Flood of Alerts Hits SOCs
Cyber-attacks are on the rise and getting more complex every day. Because of COVID-19 pandemic and working remotely, security analysts experience new challenges of monitoring, detecting and responding cyber-attacks. And current incident response approach falls short.
Security Operation Centers (SOCs) are overloaded with constantly increasing alerts. “The Impact of Security Alert Overload” report revealed that most of security professionals have to investigate more than ten alerts per day. And each alert takes over 10 minutes to look into. The SOC teams, whose main task is to analyze real alerts in depth, spend most of their time managing alerts, almost half of which are false positives. To deal with overwhelming number of alerts, enterprises employ more analysts or direct existing ones to ignore certain types of alerts and even turn off the noisy security applications which generate too many alerts. This causes enterprises to become more vulnerable to security risks and threats. However, despite professionals’ efforts, research indicates upwards of 39% of real threats slip past them undetected.
The weakest link in the cyber security chain is human factor. Majority of the digital attacks are attempts to exploit the human factor through very creative efforts. Almost 90% of the data breaches are somehow caused by human errors. The professionals who work in SOCs are no exception to these human errors. Dealing with numerous alerts manually make analysts susceptible to errors.
SOC teams’ main task is to examine meaningful alerts that are worthy of further investigation. But rather than examining real alerts in-depth, they try to manage and detect them. While SOCs are drowning in alerts, being dependent on manpower may not be a reasonable way.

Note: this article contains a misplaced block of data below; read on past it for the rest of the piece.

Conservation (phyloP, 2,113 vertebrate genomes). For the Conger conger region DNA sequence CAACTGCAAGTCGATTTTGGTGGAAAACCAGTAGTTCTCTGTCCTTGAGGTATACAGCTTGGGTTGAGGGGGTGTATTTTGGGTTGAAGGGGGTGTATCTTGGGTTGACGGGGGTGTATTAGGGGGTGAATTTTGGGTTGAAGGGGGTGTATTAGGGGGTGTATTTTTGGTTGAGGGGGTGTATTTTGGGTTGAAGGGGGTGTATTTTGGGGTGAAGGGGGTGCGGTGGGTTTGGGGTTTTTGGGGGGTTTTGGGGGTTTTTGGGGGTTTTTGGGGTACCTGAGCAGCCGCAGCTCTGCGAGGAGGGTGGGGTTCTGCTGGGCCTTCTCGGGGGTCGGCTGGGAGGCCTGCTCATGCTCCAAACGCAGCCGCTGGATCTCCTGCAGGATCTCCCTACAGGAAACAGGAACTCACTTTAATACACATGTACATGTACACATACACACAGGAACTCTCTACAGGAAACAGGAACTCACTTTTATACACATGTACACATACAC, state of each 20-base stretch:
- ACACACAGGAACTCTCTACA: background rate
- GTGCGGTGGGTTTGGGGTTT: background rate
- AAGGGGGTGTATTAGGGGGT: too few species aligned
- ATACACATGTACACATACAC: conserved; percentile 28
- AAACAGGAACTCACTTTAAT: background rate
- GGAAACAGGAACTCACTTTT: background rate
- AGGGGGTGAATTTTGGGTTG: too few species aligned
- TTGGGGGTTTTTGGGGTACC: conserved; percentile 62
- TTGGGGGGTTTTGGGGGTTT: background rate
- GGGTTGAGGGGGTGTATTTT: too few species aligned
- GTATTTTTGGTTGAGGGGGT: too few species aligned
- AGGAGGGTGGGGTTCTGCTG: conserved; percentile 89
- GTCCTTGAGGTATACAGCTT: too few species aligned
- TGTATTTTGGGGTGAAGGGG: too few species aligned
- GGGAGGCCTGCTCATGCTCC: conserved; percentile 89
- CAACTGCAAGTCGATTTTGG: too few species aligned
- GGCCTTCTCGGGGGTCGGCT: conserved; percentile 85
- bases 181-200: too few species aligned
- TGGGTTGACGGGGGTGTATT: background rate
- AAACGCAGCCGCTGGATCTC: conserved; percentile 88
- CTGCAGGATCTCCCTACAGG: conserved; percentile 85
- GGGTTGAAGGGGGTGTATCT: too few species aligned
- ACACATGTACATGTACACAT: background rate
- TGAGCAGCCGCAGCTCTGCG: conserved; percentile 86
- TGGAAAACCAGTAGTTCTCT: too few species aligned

Technology and Automation
It is now clear that the human-based SOC approach is insufficient. A new approach, a technology-based approach, is needed. Technology is an important element that can reduce a SOC’s response time. Automation can help organizations overcome challenges and decrease the time that it takes to contain an incident. Automating cybersecurity tasks contribute to enterprises in several ways. Taking over tedious and mundane tasks, automation can deal with time-consuming tasks that keep security professionals busy and eliminate the chance of human errors. On the other hand, it helps enterprises save money. IBM found that companies that fully deploy security automation have an average breach cost of $2.88 million whereas companies without automation have an estimated cost of $4.43 million.
Technology is an absolute differentiator that helps organizations become more cyber resilient. But having many tools and spending too much on technology doesn’t mean better cyber security. According to IBM’s study, more tools can lead to worse response capabilities. Organizations using 50+ security tools ranked themselves 8% lower in their ability to detect, and 7% lower in their ability to respond to an attack, than those respondents with less tools. On the other hand, the use of open, interoperable platforms as well as automation technologies can help reduce the complexity and improve the response capabilities.
Automating Incident Response
We should not fall into a technological deterministic mistake by relying only on technology and automation. Because technology alone cannot solve every problem, it is just to mitigate human-based risk in cyber security. Integrating automation tools into cyber security process doesn’t mean taking human out of the system. On the contrary, it allows security professionals to do real jobs which require human expertise by preventing noise and alert fatigue. Enterprise forensics solutions will help organizations change the structure of SOCs to address noise and fatigue problems. Gartner predicts that to overcome the increasing complexity and impact of cybersecurity attacks, and the increasing complexity of security tools generating alerts, 50% of all SOCs will transform into modern SOCs with new capabilities including incident response by 2022.
One of these capabilities is collecting forensic data remotely from endpoints in an automated way by using remote forensics tools. Detecting anomalies and collecting data automatically helps analysts reduce the time spent on managing alerts by eliminating noise and work more effectively.